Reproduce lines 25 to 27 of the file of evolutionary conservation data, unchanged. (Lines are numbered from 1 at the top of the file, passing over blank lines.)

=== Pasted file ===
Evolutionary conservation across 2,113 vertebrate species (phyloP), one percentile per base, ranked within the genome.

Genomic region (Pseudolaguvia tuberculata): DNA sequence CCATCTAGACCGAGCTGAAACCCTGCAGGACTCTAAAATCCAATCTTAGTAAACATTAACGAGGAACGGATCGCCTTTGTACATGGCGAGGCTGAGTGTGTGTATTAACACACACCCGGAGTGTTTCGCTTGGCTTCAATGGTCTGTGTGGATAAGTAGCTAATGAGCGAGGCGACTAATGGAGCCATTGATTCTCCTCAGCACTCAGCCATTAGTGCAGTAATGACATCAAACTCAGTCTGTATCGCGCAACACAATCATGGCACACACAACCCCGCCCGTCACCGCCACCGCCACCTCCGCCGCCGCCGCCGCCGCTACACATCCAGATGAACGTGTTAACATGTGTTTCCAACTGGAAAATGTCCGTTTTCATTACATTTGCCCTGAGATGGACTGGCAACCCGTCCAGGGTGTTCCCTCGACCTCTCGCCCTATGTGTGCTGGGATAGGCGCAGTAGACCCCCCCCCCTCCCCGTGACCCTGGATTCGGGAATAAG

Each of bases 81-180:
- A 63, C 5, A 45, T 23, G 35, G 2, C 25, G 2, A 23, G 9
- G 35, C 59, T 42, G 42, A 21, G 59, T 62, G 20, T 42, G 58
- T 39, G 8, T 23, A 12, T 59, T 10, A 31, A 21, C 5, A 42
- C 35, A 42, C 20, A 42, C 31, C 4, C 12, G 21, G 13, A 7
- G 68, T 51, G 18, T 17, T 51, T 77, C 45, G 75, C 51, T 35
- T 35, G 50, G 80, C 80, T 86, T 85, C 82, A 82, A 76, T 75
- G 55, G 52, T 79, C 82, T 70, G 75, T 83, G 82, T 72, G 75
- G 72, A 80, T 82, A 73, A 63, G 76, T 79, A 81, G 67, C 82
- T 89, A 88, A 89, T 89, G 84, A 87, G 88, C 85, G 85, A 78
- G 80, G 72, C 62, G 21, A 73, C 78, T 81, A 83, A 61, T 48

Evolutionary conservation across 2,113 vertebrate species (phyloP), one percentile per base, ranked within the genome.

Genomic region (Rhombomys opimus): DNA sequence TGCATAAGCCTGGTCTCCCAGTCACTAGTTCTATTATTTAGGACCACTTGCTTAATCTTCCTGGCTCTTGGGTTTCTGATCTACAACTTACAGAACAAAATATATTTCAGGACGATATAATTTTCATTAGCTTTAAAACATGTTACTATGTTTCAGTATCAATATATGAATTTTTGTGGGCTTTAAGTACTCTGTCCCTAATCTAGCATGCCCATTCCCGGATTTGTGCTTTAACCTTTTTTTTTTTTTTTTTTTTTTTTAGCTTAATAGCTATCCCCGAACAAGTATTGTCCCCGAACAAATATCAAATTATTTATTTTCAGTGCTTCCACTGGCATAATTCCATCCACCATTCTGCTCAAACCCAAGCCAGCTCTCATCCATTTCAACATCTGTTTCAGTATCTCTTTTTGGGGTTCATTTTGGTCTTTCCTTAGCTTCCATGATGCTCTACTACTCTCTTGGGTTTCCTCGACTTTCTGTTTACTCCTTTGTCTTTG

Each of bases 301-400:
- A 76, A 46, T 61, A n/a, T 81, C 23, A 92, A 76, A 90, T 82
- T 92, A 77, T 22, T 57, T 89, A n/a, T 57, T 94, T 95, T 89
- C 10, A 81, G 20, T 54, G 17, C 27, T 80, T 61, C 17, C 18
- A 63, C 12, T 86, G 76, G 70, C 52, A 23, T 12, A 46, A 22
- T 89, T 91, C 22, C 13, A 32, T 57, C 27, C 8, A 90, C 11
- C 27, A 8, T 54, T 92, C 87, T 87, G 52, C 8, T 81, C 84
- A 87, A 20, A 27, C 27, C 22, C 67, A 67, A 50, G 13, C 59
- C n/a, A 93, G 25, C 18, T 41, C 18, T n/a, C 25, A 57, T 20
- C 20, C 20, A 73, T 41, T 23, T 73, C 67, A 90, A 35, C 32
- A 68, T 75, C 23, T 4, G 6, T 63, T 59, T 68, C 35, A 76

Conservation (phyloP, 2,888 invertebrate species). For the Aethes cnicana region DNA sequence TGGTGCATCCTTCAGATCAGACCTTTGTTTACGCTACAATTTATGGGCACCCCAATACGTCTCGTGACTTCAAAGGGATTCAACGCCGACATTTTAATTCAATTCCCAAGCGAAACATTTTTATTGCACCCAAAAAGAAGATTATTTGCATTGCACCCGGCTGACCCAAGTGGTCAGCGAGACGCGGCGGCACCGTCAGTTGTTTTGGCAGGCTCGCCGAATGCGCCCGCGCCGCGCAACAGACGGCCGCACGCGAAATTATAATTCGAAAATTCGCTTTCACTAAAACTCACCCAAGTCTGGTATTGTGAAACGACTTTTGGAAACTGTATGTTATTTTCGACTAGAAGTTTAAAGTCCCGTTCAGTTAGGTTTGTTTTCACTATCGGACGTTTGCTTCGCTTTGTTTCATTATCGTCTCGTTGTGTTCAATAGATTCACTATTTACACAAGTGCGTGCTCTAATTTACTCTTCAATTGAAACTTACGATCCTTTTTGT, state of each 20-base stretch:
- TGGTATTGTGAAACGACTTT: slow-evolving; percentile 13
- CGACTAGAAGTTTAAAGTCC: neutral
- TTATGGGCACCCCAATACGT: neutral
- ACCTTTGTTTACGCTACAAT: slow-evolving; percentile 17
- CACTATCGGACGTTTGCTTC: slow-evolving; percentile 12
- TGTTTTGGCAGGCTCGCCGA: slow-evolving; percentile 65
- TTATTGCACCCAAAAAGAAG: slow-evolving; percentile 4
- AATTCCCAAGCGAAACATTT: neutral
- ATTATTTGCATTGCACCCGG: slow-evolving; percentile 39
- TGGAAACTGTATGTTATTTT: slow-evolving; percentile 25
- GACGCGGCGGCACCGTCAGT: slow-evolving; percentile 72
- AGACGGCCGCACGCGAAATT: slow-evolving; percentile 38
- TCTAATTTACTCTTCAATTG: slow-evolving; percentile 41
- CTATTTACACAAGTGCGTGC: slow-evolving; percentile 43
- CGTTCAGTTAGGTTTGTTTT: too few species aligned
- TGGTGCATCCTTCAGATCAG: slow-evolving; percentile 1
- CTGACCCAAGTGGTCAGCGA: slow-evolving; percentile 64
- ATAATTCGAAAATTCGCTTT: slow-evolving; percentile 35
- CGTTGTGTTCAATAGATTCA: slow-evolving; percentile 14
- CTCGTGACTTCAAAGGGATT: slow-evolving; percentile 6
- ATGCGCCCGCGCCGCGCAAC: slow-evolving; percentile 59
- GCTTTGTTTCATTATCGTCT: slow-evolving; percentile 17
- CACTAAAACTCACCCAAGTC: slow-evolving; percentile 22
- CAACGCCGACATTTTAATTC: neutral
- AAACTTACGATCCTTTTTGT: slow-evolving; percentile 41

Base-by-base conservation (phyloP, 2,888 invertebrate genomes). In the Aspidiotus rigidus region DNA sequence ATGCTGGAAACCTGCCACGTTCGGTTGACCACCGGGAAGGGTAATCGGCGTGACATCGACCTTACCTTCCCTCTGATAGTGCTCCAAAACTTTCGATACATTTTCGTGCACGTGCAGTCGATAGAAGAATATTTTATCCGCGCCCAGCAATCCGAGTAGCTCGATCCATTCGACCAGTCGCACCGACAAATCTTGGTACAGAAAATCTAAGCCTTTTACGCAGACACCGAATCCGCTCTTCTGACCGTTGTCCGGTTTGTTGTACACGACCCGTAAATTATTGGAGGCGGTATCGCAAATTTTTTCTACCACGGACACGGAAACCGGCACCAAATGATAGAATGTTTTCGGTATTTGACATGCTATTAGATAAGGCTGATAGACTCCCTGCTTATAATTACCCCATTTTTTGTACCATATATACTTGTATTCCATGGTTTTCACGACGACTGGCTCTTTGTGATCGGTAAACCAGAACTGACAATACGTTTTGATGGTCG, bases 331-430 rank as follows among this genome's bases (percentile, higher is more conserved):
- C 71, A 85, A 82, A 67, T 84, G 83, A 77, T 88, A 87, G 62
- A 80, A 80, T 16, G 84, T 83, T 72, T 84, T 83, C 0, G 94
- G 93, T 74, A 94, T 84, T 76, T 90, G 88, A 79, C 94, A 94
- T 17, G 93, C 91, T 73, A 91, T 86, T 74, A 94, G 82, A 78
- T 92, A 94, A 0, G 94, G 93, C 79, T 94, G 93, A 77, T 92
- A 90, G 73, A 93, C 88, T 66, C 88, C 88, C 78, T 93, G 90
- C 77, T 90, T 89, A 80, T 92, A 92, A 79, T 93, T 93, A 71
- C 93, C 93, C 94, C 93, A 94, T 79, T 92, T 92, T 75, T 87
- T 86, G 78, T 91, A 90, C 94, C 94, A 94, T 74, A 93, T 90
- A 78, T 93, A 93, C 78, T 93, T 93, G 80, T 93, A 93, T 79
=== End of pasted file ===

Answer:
- C 20, C 20, A 73, T 41, T 23, T 73, C 67, A 90, A 35, C 32
- A 68, T 75, C 23, T 4, G 6, T 63, T 59, T 68, C 35, A 76

Conservation (phyloP, 2,888 invertebrate species). For the Aethes cnicana region DNA sequence TGGTGCATCCTTCAGATCAGACCTTTGTTTACGCTACAATTTATGGGCACCCCAATACGTCTCGTGACTTCAAAGGGATTCAACGCCGACATTTTAATTCAATTCCCAAGCGAAACATTTTTATTGCACCCAAAAAGAAGATTATTTGCATTGCACCCGGCTGACCCAAGTGGTCAGCGAGACGCGGCGGCACCGTCAGTTGTTTTGGCAGGCTCGCCGAATGCGCCCGCGCCGCGCAACAGACGGCCGCACGCGAAATTATAATTCGAAAATTCGCTTTCACTAAAACTCACCCAAGTCTGGTATTGTGAAACGACTTTTGGAAACTGTATGTTATTTTCGACTAGAAGTTTAAAGTCCCGTTCAGTTAGGTTTGTTTTCACTATCGGACGTTTGCTTCGCTTTGTTTCATTATCGTCTCGTTGTGTTCAATAGATTCACTATTTACACAAGTGCGTGCTCTAATTTACTCTTCAATTGAAACTTACGATCCTTTTTGT, state of each 20-base stretch: